The Lanham Act Goes to the Movies
An occupational hazard of teaching intellectual property for the first time is that IP violations now repeatedly jump to mind. (I’m a bit like the hypochondriac med student who imagines encountering all the illnesses she just studied.)
Last week was no exception. My beloved spouse and I had a date night where we went to see the movie Date Night. (I’m a big fan of both Tina Fey and Steve Carell, but, like many critics, I was underwhelmed by the movie. The extended dancing scene was a particular misstep.) Aside from the movie’s artistic merit, I, as a newbie IP professor, was surprised by the movie’s use of a Kindle, the Amazon book reader.
***Mild Spoiler Alert***
Steve Carell’s character asks a New York cab driver if he has a laptop or some device that can read a flash drive (also referred to in the movie by the less tech-savvy Tina Fey character as a “computer stickie thing”). The driver responds that he has a Kindle, and Carell’s character then proceeds to insert the flash drive into the Kindle and immediately display certain incriminating pictures taken from the drive.
As an initial matter, do cab drivers really have Kindles in their cabs? Here’s a mini-bleg: please add a comment if you’ve seen a cab driver with a Kindle (or if you’re a cab driver and keep one in your car from time to time). I’d be amazed if 10 cab drivers in New York City have Kindles currently in their cabs. I mention the implausibility of finding a Kindle because it makes me think that Amazon probably paid for the “product placement.” (I have ridden in many cabs where the driver has a flash drive-compatible laptop, which would have been the more natural device for the driver in the movie to offer.)
But my larger concern is that Kindles can’t read flash drives. They don’t have USB ports. (Second mini-bleg: is there some snap-on adapter that would allow you to download files from a flash drive? This user board suggests I’m not alone in thinking that the movie attributes to the Kindle a feature that it simply doesn’t have.)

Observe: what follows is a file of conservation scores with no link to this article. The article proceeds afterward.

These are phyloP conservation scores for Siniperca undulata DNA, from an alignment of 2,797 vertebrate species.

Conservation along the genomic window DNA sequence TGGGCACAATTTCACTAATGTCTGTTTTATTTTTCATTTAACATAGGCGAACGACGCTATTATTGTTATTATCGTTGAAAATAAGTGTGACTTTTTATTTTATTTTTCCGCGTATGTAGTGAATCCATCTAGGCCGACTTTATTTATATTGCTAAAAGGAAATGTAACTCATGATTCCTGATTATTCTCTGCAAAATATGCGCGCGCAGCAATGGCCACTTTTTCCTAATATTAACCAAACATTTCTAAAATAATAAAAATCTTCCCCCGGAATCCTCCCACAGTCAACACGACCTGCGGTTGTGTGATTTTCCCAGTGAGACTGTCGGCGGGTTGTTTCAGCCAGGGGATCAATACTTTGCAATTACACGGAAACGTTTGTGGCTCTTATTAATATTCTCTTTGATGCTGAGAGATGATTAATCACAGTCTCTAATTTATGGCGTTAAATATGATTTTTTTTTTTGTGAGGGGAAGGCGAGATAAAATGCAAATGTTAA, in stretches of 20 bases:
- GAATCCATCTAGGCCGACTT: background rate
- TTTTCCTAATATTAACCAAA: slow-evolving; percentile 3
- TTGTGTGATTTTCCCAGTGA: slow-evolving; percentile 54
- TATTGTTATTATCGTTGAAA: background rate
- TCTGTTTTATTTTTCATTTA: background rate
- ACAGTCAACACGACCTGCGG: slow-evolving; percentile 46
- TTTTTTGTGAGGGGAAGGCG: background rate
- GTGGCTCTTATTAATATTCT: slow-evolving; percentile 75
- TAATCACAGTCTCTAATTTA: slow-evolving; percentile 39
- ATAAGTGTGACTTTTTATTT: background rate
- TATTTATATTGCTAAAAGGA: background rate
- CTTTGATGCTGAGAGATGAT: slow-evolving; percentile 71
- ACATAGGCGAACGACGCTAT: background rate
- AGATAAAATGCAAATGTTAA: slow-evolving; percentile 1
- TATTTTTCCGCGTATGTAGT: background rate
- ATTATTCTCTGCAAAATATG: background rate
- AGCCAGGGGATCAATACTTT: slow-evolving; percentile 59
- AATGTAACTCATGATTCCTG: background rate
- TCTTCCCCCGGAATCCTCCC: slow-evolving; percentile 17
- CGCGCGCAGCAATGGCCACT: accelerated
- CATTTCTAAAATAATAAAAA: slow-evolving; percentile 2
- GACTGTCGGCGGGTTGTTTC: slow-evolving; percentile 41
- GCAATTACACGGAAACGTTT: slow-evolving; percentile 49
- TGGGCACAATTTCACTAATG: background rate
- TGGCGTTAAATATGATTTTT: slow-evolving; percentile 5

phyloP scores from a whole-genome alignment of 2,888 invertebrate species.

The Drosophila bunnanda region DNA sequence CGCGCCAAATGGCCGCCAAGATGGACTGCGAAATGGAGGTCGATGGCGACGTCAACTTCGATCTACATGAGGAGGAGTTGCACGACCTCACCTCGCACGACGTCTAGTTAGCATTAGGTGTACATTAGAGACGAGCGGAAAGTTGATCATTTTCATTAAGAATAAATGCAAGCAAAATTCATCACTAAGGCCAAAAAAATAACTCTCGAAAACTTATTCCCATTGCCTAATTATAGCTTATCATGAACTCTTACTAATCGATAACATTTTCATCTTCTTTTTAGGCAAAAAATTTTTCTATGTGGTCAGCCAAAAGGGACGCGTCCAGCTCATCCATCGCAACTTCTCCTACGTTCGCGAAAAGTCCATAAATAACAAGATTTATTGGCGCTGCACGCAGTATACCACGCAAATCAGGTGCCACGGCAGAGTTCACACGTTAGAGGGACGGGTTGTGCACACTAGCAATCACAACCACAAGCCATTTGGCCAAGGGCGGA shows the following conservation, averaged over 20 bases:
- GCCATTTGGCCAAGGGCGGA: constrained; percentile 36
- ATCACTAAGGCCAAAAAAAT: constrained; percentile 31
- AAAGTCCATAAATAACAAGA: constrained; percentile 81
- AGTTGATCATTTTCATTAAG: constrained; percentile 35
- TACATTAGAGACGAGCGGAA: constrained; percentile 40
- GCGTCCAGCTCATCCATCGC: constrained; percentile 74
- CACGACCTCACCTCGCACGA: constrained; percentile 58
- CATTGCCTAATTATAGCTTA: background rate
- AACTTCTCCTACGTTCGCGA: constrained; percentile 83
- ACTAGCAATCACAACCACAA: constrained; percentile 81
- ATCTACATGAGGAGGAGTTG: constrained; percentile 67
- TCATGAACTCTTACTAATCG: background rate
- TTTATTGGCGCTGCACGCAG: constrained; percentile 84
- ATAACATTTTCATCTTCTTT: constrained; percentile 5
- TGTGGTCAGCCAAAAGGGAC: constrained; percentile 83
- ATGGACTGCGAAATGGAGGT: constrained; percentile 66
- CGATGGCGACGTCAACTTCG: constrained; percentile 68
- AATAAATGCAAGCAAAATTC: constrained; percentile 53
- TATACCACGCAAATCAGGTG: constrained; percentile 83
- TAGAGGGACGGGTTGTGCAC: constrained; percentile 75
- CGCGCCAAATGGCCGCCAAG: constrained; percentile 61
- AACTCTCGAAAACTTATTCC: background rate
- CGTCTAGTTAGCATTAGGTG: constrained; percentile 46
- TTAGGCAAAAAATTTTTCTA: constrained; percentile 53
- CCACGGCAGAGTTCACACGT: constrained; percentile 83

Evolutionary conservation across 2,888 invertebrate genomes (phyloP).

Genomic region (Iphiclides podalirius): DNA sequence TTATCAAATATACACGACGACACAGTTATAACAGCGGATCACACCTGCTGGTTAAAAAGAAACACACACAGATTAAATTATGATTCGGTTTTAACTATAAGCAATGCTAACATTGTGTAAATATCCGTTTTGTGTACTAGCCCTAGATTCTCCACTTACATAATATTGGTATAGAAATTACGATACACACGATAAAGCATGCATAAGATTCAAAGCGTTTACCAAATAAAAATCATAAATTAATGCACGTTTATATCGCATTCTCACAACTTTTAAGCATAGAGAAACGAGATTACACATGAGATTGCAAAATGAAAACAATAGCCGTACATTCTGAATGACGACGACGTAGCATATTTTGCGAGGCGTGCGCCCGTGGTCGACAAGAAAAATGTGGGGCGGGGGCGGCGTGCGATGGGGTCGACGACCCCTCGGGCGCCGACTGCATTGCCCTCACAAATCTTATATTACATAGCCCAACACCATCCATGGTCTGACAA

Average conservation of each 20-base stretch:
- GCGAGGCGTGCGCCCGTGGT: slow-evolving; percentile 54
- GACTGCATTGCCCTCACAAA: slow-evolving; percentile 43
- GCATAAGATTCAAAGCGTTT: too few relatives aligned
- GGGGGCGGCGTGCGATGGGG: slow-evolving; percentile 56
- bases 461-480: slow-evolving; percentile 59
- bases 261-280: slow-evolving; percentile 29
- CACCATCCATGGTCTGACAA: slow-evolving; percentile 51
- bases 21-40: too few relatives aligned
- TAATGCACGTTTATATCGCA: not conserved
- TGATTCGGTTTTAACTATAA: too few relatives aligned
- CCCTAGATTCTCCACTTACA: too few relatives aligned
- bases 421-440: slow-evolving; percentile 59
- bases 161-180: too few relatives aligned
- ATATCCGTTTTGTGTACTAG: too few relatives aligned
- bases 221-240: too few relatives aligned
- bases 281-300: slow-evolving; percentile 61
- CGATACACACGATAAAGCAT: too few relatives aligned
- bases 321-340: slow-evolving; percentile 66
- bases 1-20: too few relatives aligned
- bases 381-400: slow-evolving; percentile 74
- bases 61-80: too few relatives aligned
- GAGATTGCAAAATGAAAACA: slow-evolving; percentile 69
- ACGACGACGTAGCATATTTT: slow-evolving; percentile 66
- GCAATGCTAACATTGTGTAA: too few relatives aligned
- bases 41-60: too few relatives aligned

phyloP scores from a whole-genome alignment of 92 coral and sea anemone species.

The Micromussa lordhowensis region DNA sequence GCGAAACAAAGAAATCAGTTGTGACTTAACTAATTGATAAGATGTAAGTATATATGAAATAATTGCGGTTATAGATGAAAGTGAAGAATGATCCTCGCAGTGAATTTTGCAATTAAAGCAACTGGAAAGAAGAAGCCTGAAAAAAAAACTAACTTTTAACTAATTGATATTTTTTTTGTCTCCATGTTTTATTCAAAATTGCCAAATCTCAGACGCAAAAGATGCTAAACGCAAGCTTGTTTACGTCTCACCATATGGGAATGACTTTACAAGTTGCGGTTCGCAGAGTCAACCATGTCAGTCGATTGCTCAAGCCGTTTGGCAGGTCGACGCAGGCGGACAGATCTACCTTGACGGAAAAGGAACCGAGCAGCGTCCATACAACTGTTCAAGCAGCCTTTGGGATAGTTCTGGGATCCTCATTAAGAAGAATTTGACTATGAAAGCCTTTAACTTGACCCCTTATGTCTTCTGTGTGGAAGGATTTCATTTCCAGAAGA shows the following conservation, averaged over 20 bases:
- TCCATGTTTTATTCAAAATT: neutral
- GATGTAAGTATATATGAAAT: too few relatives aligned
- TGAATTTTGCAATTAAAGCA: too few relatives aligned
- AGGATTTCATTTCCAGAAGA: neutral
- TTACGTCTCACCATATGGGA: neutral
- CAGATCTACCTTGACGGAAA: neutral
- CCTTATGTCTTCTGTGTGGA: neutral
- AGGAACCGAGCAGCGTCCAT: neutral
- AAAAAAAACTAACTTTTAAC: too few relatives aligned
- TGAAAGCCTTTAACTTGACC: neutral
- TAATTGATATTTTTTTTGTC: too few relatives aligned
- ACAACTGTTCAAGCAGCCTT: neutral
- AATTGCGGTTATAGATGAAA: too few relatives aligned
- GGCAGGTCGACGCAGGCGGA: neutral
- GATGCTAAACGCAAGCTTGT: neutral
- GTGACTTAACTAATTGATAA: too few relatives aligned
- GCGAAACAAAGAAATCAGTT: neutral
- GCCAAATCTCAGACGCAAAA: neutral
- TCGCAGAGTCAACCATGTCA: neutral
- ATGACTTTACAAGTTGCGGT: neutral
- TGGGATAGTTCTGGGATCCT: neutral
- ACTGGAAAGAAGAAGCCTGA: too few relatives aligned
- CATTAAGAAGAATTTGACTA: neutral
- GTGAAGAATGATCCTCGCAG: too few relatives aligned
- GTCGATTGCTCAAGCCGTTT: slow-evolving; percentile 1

If my two conjectures are correct (i.e., that Amazon paid for the Kindle product placement, and that Kindles can’t read flash drives in the way depicted in the movie), then it seems to me that the movie violates the Lanham Act.
You see, Section 43(a) of the Lanham Act (our nation’s core trademark provision) prohibits false or misleading advertising:
Any person who, on or in connection with any goods or services . . . uses in commerce any word, term, name, symbol, or device . . . which in commercial advertising or promotion, misrepresents the nature, characteristics [or] qualities . . . of his or her or another person’s goods . . . shall be liable in a civil action by any person who believes that he or she is or is likely to be damaged by such act.
If Amazon paid for the product placement, it qualifies as a “commercial advertis[ement] or promotion” that “misrepresents the nature, characteristics [or] qualities” of the Kindle.
I think it would be fine for movies to take some artistic license with the qualities of a product if it is clear to the audience that the qualities are the script writer’s fantasy. For example, if Carell and Fey traveled through time by unlocking a hidden Kindle time-machine function, I don’t think there would be any liability (even if Amazon paid for the placement).
But what is troubling about the Kindle reference in “Date Night” is that it is not depicted as fantasy, but as an actual attribute of the product. There may be actual audience members who go out and buy a Kindle in part because of the movie’s depiction, and then are surprised to learn that the device cannot download files directly from a flash drive.
Any competitor “who believes that he or she is or is likely to be damaged” by this misrepresentation has standing to bring suit. Heads up Apple, Microsoft, and Barnes & Noble: you have a colorable claim. If I were the maker of the Onda VX560, I’d be particularly put out by “the ad” because the VX560 reader has a USB port and can actually download files from a flash drive.
I say this with no animus toward Amazon. Indeed, I love my Kindle. It let me discover something about SuperFreakonomics that I never would have found without it. The Kindle has improved the quality of my reading experience (even if I haven’t figured out how to download files from my flash drive).
But in a world where product placements are on the rise, it is entirely appropriate that our deceptive advertising laws respond. Merely wrapping an ad inside a work of art should not empower advertisers to misrepresent the attributes of their products.